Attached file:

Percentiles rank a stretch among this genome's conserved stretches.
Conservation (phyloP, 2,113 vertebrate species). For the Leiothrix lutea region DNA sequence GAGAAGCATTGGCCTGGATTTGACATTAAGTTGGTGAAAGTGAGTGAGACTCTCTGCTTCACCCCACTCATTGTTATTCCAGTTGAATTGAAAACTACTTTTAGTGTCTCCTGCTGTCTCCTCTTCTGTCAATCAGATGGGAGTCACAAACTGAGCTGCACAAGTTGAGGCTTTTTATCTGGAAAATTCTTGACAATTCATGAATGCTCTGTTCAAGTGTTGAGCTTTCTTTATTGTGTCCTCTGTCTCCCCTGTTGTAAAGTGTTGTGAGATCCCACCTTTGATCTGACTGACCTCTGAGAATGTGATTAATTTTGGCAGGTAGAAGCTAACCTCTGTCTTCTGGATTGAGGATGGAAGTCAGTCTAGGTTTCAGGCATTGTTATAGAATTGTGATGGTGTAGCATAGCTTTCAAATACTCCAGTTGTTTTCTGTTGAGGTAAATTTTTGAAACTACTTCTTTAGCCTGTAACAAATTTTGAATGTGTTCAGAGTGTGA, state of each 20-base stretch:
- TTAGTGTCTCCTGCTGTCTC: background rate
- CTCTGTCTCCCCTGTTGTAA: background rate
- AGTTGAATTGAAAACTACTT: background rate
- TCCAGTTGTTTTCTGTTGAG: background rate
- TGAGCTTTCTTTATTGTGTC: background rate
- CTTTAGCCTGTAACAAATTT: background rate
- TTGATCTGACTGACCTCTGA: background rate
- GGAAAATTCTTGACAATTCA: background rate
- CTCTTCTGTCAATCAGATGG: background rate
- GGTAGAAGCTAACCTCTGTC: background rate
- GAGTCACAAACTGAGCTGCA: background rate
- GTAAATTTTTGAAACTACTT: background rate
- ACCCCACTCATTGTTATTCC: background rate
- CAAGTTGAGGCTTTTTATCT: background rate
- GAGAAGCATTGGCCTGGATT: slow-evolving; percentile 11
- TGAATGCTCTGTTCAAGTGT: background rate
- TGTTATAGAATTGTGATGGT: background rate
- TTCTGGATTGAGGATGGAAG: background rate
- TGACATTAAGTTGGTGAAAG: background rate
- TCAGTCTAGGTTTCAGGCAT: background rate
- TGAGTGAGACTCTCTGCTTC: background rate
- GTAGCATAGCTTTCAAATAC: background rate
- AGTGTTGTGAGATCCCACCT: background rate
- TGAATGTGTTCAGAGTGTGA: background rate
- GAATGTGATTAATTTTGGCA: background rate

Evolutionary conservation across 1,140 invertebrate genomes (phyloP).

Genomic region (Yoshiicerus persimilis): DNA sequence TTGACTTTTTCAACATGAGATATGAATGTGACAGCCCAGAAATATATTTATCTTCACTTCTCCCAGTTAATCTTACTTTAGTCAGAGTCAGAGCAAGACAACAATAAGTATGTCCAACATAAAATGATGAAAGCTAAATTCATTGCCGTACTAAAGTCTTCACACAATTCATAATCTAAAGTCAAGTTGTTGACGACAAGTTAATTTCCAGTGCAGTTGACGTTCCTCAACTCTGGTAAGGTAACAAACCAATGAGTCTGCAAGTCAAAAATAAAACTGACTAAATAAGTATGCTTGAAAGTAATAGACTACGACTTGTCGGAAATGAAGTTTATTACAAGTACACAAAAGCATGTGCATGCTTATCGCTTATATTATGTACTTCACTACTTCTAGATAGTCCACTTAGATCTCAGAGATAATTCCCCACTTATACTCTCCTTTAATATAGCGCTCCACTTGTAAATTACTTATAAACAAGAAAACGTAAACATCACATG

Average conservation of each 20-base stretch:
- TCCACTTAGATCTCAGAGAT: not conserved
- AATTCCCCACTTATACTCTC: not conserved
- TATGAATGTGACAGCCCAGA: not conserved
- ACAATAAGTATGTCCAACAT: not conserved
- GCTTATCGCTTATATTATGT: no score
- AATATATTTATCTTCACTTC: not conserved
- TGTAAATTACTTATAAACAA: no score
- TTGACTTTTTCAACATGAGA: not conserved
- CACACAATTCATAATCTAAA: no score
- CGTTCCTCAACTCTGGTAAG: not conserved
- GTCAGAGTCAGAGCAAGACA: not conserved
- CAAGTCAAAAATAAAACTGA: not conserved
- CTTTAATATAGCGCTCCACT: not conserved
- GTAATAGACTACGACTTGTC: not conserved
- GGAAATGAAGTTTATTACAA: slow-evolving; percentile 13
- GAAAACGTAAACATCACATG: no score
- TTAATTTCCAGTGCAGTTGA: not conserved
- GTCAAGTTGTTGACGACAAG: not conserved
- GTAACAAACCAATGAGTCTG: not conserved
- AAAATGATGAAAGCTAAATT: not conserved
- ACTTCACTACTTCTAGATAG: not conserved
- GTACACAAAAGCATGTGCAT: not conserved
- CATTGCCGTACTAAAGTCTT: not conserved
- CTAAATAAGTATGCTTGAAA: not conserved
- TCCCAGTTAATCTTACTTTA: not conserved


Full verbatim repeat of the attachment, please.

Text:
Percentiles rank a stretch among this genome's conserved stretches.
Conservation (phyloP, 2,113 vertebrate species). For the Leiothrix lutea region DNA sequence GAGAAGCATTGGCCTGGATTTGACATTAAGTTGGTGAAAGTGAGTGAGACTCTCTGCTTCACCCCACTCATTGTTATTCCAGTTGAATTGAAAACTACTTTTAGTGTCTCCTGCTGTCTCCTCTTCTGTCAATCAGATGGGAGTCACAAACTGAGCTGCACAAGTTGAGGCTTTTTATCTGGAAAATTCTTGACAATTCATGAATGCTCTGTTCAAGTGTTGAGCTTTCTTTATTGTGTCCTCTGTCTCCCCTGTTGTAAAGTGTTGTGAGATCCCACCTTTGATCTGACTGACCTCTGAGAATGTGATTAATTTTGGCAGGTAGAAGCTAACCTCTGTCTTCTGGATTGAGGATGGAAGTCAGTCTAGGTTTCAGGCATTGTTATAGAATTGTGATGGTGTAGCATAGCTTTCAAATACTCCAGTTGTTTTCTGTTGAGGTAAATTTTTGAAACTACTTCTTTAGCCTGTAACAAATTTTGAATGTGTTCAGAGTGTGA, state of each 20-base stretch:
- TTAGTGTCTCCTGCTGTCTC: background rate
- CTCTGTCTCCCCTGTTGTAA: background rate
- AGTTGAATTGAAAACTACTT: background rate
- TCCAGTTGTTTTCTGTTGAG: background rate
- TGAGCTTTCTTTATTGTGTC: background rate
- CTTTAGCCTGTAACAAATTT: background rate
- TTGATCTGACTGACCTCTGA: background rate
- GGAAAATTCTTGACAATTCA: background rate
- CTCTTCTGTCAATCAGATGG: background rate
- GGTAGAAGCTAACCTCTGTC: background rate
- GAGTCACAAACTGAGCTGCA: background rate
- GTAAATTTTTGAAACTACTT: background rate
- ACCCCACTCATTGTTATTCC: background rate
- CAAGTTGAGGCTTTTTATCT: background rate
- GAGAAGCATTGGCCTGGATT: slow-evolving; percentile 11
- TGAATGCTCTGTTCAAGTGT: background rate
- TGTTATAGAATTGTGATGGT: background rate
- TTCTGGATTGAGGATGGAAG: background rate
- TGACATTAAGTTGGTGAAAG: background rate
- TCAGTCTAGGTTTCAGGCAT: background rate
- TGAGTGAGACTCTCTGCTTC: background rate
- GTAGCATAGCTTTCAAATAC: background rate
- AGTGTTGTGAGATCCCACCT: background rate
- TGAATGTGTTCAGAGTGTGA: background rate
- GAATGTGATTAATTTTGGCA: background rate

Evolutionary conservation across 1,140 invertebrate genomes (phyloP).

Genomic region (Yoshiicerus persimilis): DNA sequence TTGACTTTTTCAACATGAGATATGAATGTGACAGCCCAGAAATATATTTATCTTCACTTCTCCCAGTTAATCTTACTTTAGTCAGAGTCAGAGCAAGACAACAATAAGTATGTCCAACATAAAATGATGAAAGCTAAATTCATTGCCGTACTAAAGTCTTCACACAATTCATAATCTAAAGTCAAGTTGTTGACGACAAGTTAATTTCCAGTGCAGTTGACGTTCCTCAACTCTGGTAAGGTAACAAACCAATGAGTCTGCAAGTCAAAAATAAAACTGACTAAATAAGTATGCTTGAAAGTAATAGACTACGACTTGTCGGAAATGAAGTTTATTACAAGTACACAAAAGCATGTGCATGCTTATCGCTTATATTATGTACTTCACTACTTCTAGATAGTCCACTTAGATCTCAGAGATAATTCCCCACTTATACTCTCCTTTAATATAGCGCTCCACTTGTAAATTACTTATAAACAAGAAAACGTAAACATCACATG

Average conservation of each 20-base stretch:
- TCCACTTAGATCTCAGAGAT: not conserved
- AATTCCCCACTTATACTCTC: not conserved
- TATGAATGTGACAGCCCAGA: not conserved
- ACAATAAGTATGTCCAACAT: not conserved
- GCTTATCGCTTATATTATGT: no score
- AATATATTTATCTTCACTTC: not conserved
- TGTAAATTACTTATAAACAA: no score
- TTGACTTTTTCAACATGAGA: not conserved
- CACACAATTCATAATCTAAA: no score
- CGTTCCTCAACTCTGGTAAG: not conserved
- GTCAGAGTCAGAGCAAGACA: not conserved
- CAAGTCAAAAATAAAACTGA: not conserved
- CTTTAATATAGCGCTCCACT: not conserved
- GTAATAGACTACGACTTGTC: not conserved
- GGAAATGAAGTTTATTACAA: slow-evolving; percentile 13
- GAAAACGTAAACATCACATG: no score
- TTAATTTCCAGTGCAGTTGA: not conserved
- GTCAAGTTGTTGACGACAAG: not conserved
- GTAACAAACCAATGAGTCTG: not conserved
- AAAATGATGAAAGCTAAATT: not conserved
- ACTTCACTACTTCTAGATAG: not conserved
- GTACACAAAAGCATGTGCAT: not conserved
- CATTGCCGTACTAAAGTCTT: not conserved
- CTAAATAAGTATGCTTGAAA: not conserved
- TCCCAGTTAATCTTACTTTA: not conserved